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How does scoring affect NHL standings?
*February 2, 2016*

*Posted by tomflesher in Economics, Hockey, Sports.*

Tags: hockey, modeling points, NHL, parameter estimation

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Tags: hockey, modeling points, NHL, parameter estimation

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Patrick Kane (right) leads the league in goals and assists (and therefore total points). His Blackhawks are second in the league but lead the Western Conference, and are all but a lock to make the playoffs this season even with 29 games to go. Kane’s 30 goals (and 27.8 goals created) are a touch ahead of the second-place Jamie Benn and Alex Ovechkin, who each have 28 goals. Just how much, though, are those extra goals worth, and would it be better to focus on defense instead? In this entry, I’ll use some econometric modeling techniques to float an answer to that question.

When a team wins a game, they receive 2 points in the standings; a team that loses in regulation receives no points, but a team that loses in overtime or a shootout gets a consolation point for the tie after regulation. Since points, rather than direct win-loss records, are used to determine who makes the playoffs, it’s possible for a playoff team to have fewer points than a team that doesn’t make the playoffs. Though that didn’t happen in 2014-15, the Nashville Predators did finish ahead of the eventual Stanley Cup winning Chicago Blackhawks by having more points (104 to 102) despite having one win fewer (47 to 48). Nashville’s 10 overtime losses to Chicago’s 6 made the difference.

In a previous post, I calculated a pythagorean exponent useful for estimating a hockey team’s win-loss percentage and found a value of 2.11; a similar method to calculate the percentage of available points yields an exponent of 2.09. (That is, win-loss percentage and points percentage are really fairly close, in expectation terms.) Those models make the assumption that a goal against is worth the same as a goal for. Let’s try a couple of things to estimate the usefulness: first, let’s keep the same assumption, and fit a model of *Points = a + b*Goals For – b*Goals Against*. Using 2014-2015, that gives us an optimal model of *Points = 92.2 + .357*Goals For – .357*Goals Against*, with a sum of squared errors of 557.355.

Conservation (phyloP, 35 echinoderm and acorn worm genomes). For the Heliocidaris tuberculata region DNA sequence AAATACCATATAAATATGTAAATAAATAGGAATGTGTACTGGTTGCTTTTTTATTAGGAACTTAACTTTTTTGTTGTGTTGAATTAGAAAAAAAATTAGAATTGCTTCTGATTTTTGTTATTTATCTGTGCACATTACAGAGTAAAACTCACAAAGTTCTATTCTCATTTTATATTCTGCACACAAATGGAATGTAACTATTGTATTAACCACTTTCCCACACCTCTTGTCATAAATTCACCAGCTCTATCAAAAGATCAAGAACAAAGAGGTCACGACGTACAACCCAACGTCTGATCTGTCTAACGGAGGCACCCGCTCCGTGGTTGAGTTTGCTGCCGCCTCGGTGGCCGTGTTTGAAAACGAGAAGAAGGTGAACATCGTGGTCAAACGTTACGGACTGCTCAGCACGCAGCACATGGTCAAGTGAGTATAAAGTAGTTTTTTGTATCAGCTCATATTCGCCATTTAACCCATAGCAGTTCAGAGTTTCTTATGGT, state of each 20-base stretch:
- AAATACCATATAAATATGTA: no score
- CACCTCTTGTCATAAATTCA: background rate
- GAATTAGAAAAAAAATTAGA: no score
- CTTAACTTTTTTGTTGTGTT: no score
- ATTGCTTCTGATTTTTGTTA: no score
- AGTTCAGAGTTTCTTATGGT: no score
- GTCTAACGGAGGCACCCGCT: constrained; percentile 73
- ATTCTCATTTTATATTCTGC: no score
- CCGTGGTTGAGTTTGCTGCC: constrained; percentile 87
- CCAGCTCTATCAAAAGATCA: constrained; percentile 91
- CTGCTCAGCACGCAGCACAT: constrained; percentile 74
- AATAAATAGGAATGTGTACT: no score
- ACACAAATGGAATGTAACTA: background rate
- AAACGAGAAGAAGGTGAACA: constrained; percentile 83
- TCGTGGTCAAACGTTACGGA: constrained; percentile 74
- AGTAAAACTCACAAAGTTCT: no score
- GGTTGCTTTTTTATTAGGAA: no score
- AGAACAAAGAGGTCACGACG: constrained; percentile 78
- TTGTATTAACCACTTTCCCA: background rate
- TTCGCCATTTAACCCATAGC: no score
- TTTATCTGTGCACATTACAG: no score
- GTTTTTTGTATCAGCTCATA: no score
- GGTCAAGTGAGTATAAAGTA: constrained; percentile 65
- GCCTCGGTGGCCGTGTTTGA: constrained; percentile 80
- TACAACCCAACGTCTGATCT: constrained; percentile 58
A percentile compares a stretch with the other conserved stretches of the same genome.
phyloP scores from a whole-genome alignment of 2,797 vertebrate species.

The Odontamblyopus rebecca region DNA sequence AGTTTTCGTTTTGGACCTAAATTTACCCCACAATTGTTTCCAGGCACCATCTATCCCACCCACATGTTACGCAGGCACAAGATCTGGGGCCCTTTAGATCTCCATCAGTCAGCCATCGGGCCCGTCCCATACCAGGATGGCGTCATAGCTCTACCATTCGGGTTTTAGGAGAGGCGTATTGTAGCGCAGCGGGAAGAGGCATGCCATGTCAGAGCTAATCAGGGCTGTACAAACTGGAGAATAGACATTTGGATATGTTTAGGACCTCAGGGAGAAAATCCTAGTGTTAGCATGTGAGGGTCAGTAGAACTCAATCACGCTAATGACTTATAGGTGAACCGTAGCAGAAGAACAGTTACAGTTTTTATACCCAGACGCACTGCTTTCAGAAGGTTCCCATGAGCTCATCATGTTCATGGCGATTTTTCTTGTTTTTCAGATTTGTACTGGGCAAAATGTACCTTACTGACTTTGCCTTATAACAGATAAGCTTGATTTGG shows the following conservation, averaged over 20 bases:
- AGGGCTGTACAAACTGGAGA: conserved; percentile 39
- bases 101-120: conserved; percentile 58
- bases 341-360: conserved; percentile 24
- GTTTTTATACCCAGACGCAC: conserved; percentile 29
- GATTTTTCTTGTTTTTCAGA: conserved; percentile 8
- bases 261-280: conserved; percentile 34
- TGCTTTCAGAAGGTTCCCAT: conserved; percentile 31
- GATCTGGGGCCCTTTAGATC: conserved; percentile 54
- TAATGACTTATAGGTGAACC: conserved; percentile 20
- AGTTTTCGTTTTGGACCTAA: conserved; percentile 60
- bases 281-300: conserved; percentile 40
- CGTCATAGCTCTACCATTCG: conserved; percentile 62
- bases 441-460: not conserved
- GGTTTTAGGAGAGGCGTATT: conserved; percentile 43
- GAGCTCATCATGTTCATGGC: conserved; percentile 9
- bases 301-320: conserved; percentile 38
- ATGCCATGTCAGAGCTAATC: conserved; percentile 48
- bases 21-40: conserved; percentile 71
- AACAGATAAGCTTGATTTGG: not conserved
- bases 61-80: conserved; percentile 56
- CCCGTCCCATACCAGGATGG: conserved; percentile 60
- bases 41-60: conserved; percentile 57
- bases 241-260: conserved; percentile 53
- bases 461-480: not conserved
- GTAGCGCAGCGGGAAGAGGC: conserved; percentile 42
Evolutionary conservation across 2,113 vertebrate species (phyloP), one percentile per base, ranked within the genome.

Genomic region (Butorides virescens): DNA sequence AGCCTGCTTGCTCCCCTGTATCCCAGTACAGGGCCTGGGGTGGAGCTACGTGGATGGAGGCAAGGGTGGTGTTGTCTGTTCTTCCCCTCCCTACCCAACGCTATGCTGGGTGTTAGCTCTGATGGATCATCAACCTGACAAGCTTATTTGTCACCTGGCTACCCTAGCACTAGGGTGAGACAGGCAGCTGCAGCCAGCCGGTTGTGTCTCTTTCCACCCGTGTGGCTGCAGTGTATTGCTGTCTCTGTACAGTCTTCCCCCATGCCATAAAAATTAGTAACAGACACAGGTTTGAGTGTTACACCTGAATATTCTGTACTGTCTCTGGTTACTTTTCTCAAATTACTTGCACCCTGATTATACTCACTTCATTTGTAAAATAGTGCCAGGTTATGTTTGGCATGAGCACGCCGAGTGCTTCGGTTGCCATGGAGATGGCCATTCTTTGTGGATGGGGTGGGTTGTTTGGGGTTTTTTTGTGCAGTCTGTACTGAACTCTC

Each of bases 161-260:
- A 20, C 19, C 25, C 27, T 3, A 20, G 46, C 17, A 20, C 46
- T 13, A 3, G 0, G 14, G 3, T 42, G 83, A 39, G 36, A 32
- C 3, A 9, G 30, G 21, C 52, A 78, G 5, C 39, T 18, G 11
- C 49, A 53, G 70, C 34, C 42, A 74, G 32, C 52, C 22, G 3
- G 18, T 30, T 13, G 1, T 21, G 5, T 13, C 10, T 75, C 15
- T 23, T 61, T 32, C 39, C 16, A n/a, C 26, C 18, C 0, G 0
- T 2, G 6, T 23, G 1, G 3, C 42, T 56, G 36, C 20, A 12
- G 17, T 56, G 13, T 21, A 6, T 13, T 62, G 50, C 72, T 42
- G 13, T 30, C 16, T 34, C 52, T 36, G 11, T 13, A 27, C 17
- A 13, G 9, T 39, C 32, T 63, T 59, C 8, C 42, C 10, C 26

Relaxing that assumption – allowing a goal for to be worth a different amount than a goal against – is theoretically justified by the fact that a losing team not only scores no points but loses the opportunity to score an overtime point, too. If we allow that flexibility, 2014-2015 gives us an estimated *Points = 88.2 + .366*Goals For – .347*Goals Against*, with a sum of squared errors of 555.594.

Since 88.2 points are expected in a season of 0-0 games, the expected points at the beginning of a game are approximately 88.2/82 = 1.076. Someone scores two, but the point given to the eventual losing team for a regulation tie pulls that average up a smidge.

The upshot of all of this? Defense is important, but since the expected points for a goal are higher than the expected penalty for allowing the other team to score, a team at the margin should consider signing a roving defenseman rather than a strictly defensive player – and it wouldn’t be crazy for a losing team to play four attackers and one defender for the last few minutes of the game, even before pulling the goalie.